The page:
Backlighting is good for landscapes, portraits and architecture. It’s a powerful, moody, evocative type of lighting. It is very dramatic if combined with weather conditions like mist or fog.

You’ll need to keep your lens scrupulously clean for shooting backlit subjects, as the light will shine right on the front element of your lens, causing flare. Sometimes flare is unavoidable – if this happens to you the best way to deal with it is to work the flare into your composition. Make it look like a deliberate part of the photo, rather than an unwanted side effect.

 Dramatic Light

Dramatic light is created by dramatic weather such as a thunderstorm. It’s the type of light that you see when the clouds clear after a rain storm, or if the sun breaks through the clouds on a rainy day near sunset.

Dramatic light is ideal for photographing landscapes, seascapes and architecture – almost anything outside. If you are confronted with a scene lit by dramatic light, treat it as a gift and take as many photos as you can while it lasts. Dramatic light normally doesn’t last very long, and it may not return.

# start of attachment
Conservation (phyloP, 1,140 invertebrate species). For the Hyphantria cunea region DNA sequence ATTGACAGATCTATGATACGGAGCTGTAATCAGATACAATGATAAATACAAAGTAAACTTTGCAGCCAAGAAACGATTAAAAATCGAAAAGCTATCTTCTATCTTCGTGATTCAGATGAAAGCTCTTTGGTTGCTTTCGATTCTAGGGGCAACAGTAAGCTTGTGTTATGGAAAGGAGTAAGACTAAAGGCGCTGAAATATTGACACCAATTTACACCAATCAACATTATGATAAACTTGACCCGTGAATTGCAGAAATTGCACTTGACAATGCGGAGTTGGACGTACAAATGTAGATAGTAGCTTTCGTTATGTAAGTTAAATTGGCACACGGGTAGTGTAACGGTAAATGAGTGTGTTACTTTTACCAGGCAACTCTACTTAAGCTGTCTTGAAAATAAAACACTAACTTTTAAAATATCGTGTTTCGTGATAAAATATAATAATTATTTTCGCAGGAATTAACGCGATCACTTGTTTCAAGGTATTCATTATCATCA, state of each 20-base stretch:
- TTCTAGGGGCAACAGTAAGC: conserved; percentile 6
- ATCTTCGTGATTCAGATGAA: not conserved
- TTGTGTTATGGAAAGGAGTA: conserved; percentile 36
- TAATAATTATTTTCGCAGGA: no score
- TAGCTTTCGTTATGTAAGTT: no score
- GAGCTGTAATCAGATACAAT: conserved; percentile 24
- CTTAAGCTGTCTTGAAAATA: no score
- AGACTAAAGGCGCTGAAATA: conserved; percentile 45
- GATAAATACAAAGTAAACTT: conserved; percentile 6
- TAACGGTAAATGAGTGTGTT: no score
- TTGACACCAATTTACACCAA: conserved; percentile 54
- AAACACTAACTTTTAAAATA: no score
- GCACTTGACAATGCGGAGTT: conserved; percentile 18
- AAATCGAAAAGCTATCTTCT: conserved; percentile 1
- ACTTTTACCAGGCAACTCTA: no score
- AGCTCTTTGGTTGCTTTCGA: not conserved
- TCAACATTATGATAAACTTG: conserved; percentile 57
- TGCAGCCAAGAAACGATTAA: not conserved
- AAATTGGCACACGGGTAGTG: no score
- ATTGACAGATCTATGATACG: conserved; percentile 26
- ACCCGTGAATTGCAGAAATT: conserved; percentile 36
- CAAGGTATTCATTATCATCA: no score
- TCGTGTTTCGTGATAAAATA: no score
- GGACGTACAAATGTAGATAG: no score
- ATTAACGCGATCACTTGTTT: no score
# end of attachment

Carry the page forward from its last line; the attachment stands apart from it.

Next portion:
Sunrise and Sunset

At sunrise and sunset the light is beautiful and full of colour. It has the potential to be any of the types of light we’ve discussed so far – soft, hard or dramatic. If the sun is out your subject will be backlit. The light can change between all of these states very quickly.

No matter what your subject, sunrise and sunset are wonderful times for taking photos. This is especially true for landscapes and seascapes, but also for architecture and nature. This is your time for creating evocative photos full of mood and atmosphere.

It’s the kind of light that travel photographers love because it makes everywhere look so beautiful. Professional landscape photographers love this time of day so much that they get up early to make the most of sunrise and stay out late for the sunset.

 Interiors With Natural Light

You can use the natural light coming through doors and windows to photograph interiors. You have to pay lots of attention to where the light is coming from when you’re doing this. The light, even on a cloudy day, will be hard because it’s coming in through the doors and windows. If you include open doors or windows in your photo, they will burn out because they are so bright compared to the interior.

The good thing about this type of light is that it can be very dramatic and moody, especially inside an old building. Some people will solve the problem of shooting in these conditions by using HDR techniques. But for me, HDR photos often have an unreal appearance that I don’t like. I don’t want to see every detail; I like dark shadowy corners and prefer that something is left to the imagination.

 

Information from  Andrew S Gibson Blog : Writer & Fine Art  Photographer

http://www.andrewsgibson.com/blog/

Photo  from Ekaterina Utimisova